Lavenders require an annual prune and prefer poor soils, so the reason your lavender is not growing straight is because the lavender requires a hard prune to prevent a leggy appearance or the soil is too rich in nitrogen which causes lavender stems to flop over rather then grow straight.
Lavenders grown in rich soil are characterised by floppy growth, with fewer blooms in the summer and potentially leaves that are turning yellow whereas lavenders that require pruning often have woody growth, that lacks a uniform shape and can grow sideways rather then straight.
Other possible causes of lavender not growing straight are over watering, poor soil drainage, not enough sun and pots without drainage holes in the base.
Keep reading to identify why your lavender is not growing straight and how to solves the problem…
Lavenders Require Annual Pruning to Grow Straight
One of the most common reasons for lavender not growing straight is because the lavender has not been regularly pruned. Lavenders require an annual prune in order to:
- Maintain the more attractive mound shape of a lavender. A rounded shape ensures that the flower stems grow more evenly around the plant and the lavender is better able to resist the affects weather, particularly in Winter.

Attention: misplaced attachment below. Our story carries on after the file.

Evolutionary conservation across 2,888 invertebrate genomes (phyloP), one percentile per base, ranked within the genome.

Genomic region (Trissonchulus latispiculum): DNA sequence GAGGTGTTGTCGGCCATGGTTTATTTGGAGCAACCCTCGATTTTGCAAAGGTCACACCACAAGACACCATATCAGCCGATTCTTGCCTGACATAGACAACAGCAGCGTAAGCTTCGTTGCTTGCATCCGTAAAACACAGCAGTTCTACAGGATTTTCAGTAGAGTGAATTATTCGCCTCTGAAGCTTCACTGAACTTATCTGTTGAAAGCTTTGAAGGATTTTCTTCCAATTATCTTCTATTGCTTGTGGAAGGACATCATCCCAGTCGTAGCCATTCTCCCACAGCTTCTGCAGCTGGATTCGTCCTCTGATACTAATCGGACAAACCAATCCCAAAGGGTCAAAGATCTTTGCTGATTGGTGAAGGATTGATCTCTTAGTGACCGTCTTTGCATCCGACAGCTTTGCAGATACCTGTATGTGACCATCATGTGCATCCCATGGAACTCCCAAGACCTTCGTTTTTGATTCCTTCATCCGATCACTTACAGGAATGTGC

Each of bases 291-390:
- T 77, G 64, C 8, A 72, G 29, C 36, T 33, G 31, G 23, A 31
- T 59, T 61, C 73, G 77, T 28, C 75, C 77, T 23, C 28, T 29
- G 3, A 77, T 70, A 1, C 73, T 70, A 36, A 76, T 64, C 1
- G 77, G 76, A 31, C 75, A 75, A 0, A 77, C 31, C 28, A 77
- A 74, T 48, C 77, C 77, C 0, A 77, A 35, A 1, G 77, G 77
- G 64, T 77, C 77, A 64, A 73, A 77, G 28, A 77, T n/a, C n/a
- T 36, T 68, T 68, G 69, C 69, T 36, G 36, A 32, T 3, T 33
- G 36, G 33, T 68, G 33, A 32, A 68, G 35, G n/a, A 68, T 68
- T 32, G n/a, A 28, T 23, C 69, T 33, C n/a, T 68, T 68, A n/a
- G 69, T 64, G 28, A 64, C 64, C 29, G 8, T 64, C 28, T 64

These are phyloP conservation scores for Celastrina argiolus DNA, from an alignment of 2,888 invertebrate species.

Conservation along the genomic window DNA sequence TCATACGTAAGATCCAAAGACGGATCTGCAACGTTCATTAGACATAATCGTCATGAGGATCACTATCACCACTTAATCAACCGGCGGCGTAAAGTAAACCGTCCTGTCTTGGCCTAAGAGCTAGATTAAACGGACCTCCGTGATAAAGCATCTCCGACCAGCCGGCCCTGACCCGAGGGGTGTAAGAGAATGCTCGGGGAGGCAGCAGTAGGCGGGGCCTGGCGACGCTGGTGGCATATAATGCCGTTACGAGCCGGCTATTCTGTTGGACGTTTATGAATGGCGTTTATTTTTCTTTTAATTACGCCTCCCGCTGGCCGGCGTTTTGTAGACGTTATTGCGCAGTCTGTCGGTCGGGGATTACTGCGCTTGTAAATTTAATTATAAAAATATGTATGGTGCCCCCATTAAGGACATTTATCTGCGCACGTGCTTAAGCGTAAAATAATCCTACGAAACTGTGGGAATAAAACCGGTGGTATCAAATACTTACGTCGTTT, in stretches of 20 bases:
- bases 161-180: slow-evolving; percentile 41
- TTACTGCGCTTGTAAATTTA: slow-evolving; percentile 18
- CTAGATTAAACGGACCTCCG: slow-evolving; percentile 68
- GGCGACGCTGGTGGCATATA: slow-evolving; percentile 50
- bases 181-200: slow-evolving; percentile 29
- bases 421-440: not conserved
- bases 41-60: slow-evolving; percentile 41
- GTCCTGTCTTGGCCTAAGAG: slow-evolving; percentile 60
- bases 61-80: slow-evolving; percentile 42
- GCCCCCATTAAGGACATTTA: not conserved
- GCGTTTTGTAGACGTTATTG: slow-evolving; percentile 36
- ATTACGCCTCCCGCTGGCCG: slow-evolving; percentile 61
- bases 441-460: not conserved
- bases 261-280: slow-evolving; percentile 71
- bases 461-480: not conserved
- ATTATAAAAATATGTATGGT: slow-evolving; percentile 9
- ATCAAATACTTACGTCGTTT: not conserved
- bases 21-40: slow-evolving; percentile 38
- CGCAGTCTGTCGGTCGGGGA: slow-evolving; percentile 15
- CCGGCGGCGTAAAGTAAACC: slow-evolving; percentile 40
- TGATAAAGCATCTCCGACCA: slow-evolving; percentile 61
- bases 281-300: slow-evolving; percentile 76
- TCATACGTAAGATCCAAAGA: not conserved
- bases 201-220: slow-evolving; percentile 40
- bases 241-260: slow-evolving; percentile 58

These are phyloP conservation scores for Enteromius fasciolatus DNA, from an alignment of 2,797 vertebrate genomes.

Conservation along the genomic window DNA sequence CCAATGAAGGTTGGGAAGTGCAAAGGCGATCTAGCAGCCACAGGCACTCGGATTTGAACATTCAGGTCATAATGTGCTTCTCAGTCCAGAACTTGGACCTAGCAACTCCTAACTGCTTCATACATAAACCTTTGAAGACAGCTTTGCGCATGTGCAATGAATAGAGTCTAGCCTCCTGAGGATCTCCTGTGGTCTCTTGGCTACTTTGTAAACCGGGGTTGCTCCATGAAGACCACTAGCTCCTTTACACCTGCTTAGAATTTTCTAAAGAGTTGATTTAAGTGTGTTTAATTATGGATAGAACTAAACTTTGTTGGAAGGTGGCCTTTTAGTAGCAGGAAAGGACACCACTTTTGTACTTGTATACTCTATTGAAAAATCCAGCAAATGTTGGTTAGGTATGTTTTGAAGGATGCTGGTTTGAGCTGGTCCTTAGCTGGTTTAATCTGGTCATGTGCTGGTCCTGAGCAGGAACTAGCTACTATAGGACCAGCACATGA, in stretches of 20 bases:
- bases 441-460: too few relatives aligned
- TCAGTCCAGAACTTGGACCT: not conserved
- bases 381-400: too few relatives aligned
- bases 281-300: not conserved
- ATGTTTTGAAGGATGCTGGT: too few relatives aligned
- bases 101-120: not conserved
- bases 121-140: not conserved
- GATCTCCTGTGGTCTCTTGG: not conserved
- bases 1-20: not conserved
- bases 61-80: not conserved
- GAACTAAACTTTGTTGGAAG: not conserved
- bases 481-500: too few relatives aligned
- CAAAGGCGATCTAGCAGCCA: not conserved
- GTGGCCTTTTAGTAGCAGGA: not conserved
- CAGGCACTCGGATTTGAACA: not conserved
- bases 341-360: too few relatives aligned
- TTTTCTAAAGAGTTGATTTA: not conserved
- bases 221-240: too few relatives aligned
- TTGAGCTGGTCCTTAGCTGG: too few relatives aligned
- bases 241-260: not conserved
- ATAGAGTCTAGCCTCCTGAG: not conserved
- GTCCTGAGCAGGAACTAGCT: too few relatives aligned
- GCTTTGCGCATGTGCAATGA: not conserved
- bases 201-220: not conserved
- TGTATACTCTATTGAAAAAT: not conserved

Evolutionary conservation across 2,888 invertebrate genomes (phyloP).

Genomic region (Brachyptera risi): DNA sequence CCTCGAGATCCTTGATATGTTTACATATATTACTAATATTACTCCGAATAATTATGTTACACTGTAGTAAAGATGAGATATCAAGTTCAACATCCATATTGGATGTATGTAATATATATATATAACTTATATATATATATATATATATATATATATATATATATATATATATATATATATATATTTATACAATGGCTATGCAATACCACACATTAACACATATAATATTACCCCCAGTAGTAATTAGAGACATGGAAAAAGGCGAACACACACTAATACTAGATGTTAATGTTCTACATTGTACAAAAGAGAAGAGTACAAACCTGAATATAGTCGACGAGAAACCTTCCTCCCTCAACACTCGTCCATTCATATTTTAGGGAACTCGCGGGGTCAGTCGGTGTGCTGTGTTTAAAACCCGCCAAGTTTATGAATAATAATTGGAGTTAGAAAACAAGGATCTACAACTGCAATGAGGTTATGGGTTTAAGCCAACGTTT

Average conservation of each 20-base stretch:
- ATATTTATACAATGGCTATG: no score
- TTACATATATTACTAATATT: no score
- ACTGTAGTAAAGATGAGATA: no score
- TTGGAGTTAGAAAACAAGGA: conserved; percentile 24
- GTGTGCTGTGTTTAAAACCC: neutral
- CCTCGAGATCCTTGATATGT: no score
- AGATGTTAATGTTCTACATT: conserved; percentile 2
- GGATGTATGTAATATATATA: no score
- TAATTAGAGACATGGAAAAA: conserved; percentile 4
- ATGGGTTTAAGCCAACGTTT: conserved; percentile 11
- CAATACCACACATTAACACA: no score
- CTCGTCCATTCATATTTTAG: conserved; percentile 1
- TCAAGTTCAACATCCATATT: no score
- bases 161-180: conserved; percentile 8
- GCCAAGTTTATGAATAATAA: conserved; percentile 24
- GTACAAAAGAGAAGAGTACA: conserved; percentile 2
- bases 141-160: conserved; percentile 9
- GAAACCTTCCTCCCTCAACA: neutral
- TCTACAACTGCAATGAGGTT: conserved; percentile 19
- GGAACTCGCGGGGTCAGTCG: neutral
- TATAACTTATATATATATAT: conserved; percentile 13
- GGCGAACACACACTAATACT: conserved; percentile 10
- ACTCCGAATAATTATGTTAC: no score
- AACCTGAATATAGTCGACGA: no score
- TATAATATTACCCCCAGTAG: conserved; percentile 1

- Stimulate more blooms. Annual pruning helps to encourage new stems to grow in the Spring and Summer which are the stems that display the most flowers.
- Increases the lavender longevity. Regularly pruned lavenders can last up 15 years or more.
- Prevents the lavender from becoming woody and untidy. Lavender that has not been pruned becomes more leggy which can cause the lavender to grow unevenly and and look messy. The lavender will then not grow straight, but rather grow somewhat sideways and produce less flowers and not as strong an aroma.
Lavender turns progressively woody over the course of its life. The leggy growth is less productive for displaying new flowers and often grows at different angles and sideways rather then growing straight.
A good annual pruning significantly slows down the formation of wood and keeps the new growth growing straight.
The longer the lavender has not been pruned, the more liable it is to not grow straight and the more difficult it is to prune effectively so that it looks tidy and so the new growth grows straight rather then a leggy appearance.
If the lavender is significantly woody they I would recommend that you replace it, or take cuttings for propagation. However if the lavender hasn’t been pruned for a year or two it can likely be saved and grow as normal.